But analysts are now taking a closer look at Brazil’s pledges to cut deforestation and greenhouse gas emissions, with some saying there is less there than meets the eye. One of the more outspoken critics of the country’s CO2-reduction policies is Brazilian political scientist Maria Fernanda Gebara. In an interview with Yale Environment 360, Gebara, a research associate in the Department for International Development at the London School of Economics, says Brazil’s policies will do little more than stabilize emissions for the next 15 years, will fail to clamp down on illegal logging, and will continue the nation’s dismal record of developing solar and wind power.
Read the interview.
PERMALINK

 

11 Nov 2015: Renewable Diesel Production and
Demand Growing Worldwide, Report Finds

A new type of renewable, non-petroleum-based diesel fuel is on the rise worldwide, according to the U.S. Energy Information Administration,

Enlarge

Renewable diesel growth
with demand driven by mandates in multiple countries. Unlike other biofuels, renewable HEFA biofuels — the acronym stands for hydroprocessed esters and fatty acids, and the fuels are known as "renewable diesel" in the U.S. — are nearly indistinguishable from their petroleum counterparts, meaning they can serve as "drop-in" fuels, readily substituting for traditional diesel. For example, they can be used in diesel engines without the need for blending with petroleum diesel fuel. Worldwide, more than a billion gallons of HEFA fuels were produced in 2014. Ten plants worldwide now produce renewable diesel, and five additional projects are in development. Alaska Airlines, KLM, and United Airlines have demonstrated the use of HEFA biojet fuel on commercial flights since 2011.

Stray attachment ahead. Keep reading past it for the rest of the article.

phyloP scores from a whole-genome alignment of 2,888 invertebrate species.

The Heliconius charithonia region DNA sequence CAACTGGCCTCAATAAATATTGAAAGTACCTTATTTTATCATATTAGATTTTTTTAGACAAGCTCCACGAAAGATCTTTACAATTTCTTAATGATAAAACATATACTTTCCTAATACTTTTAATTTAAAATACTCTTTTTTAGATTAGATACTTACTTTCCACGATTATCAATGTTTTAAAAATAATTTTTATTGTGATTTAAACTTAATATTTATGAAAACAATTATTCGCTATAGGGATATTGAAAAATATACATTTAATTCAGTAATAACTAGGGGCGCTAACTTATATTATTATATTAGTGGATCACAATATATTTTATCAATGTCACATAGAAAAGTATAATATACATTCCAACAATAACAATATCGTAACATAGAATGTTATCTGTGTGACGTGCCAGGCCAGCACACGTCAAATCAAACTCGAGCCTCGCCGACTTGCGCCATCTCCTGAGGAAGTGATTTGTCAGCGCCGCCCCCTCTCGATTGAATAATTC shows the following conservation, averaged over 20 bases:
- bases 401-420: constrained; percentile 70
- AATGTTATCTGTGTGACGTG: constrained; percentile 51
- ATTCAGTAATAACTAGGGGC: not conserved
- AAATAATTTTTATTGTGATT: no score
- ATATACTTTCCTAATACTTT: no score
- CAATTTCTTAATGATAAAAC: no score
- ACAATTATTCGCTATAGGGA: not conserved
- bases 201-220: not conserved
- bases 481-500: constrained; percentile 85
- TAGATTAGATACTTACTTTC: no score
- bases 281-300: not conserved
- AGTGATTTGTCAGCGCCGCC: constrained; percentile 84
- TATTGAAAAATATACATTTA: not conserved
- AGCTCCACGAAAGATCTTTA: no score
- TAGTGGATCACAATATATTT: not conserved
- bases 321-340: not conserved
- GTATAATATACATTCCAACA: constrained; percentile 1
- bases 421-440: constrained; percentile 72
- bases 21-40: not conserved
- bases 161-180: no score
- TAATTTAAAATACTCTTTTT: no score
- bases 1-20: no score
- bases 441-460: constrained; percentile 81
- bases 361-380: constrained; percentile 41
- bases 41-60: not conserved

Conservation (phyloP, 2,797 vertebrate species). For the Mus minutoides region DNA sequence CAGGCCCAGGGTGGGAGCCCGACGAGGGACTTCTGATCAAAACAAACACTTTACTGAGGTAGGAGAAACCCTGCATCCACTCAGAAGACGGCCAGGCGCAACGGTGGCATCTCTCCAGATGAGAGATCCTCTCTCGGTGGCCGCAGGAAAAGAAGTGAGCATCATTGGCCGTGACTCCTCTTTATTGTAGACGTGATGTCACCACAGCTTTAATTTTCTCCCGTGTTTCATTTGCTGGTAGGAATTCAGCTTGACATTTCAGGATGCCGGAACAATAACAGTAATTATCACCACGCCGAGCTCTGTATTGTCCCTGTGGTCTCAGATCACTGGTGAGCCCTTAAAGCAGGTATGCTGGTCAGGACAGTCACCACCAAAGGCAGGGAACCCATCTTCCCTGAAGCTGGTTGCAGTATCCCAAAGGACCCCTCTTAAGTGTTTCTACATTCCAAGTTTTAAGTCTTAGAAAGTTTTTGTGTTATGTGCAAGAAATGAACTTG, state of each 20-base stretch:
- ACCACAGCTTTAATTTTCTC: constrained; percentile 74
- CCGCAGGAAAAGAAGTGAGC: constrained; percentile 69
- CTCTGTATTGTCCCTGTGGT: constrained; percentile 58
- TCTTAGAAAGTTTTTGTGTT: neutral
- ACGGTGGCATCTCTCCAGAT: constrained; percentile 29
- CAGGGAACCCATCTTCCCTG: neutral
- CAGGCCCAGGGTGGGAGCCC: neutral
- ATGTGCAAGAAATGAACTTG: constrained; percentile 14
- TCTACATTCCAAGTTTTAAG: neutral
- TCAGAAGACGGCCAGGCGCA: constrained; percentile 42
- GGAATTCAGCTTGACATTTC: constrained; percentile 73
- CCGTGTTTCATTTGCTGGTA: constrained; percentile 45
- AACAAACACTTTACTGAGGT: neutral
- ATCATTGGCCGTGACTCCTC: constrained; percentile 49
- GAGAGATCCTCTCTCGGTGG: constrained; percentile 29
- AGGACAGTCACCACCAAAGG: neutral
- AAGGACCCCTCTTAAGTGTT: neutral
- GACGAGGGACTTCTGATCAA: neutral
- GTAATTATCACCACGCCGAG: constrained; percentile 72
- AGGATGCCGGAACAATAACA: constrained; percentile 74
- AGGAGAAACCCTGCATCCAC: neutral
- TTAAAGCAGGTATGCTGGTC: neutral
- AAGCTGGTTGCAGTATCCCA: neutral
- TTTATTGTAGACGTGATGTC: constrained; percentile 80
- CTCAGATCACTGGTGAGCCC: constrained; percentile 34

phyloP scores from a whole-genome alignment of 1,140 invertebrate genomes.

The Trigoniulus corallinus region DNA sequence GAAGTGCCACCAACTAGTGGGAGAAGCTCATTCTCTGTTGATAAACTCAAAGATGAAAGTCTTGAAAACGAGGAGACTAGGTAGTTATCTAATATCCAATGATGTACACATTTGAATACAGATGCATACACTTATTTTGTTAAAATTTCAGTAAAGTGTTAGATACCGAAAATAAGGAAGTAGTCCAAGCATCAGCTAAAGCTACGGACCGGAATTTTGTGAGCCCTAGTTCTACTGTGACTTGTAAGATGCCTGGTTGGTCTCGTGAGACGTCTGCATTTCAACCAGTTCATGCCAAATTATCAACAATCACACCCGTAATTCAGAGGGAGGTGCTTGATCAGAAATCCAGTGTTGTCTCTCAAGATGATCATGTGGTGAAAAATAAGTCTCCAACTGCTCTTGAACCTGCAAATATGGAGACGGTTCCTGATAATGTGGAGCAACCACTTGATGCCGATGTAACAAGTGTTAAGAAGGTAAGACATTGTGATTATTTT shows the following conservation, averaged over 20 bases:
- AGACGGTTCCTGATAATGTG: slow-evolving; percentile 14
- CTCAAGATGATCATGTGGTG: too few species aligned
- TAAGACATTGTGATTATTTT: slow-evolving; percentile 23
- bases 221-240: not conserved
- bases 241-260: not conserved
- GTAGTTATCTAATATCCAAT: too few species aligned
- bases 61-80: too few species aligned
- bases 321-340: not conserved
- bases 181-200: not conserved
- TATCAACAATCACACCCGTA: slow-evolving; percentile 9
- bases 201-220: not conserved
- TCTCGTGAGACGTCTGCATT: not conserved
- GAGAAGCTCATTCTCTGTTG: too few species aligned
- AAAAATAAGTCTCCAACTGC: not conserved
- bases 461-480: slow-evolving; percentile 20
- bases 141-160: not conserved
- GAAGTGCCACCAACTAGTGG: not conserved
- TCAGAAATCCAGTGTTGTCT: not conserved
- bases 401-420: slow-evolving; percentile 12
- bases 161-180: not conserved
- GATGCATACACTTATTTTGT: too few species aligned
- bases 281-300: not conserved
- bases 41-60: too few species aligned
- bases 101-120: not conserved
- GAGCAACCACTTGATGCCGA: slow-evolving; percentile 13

PERMALINK

 

NEXT

archives


TOPICS
Biodiversity
Business & Innovation
Climate
Energy
Forests
Oceans
Policy & Politics
Pollution & Health
Science & Technology
Sustainability
Urbanization
Water

REGIONS
Antarctica and the Arctic
Africa
Asia
Australia
Central & South America
Europe
Middle East
North America

BY DATE











Yale
Yale Environment 360 is
a publication of the
Yale School of Forestry
& Environmental Studies
.

SEARCH e360



Donate to Yale Environment 360
Yale Environment 360 Newsletter


CONNECT


ABOUT

About e360
Contact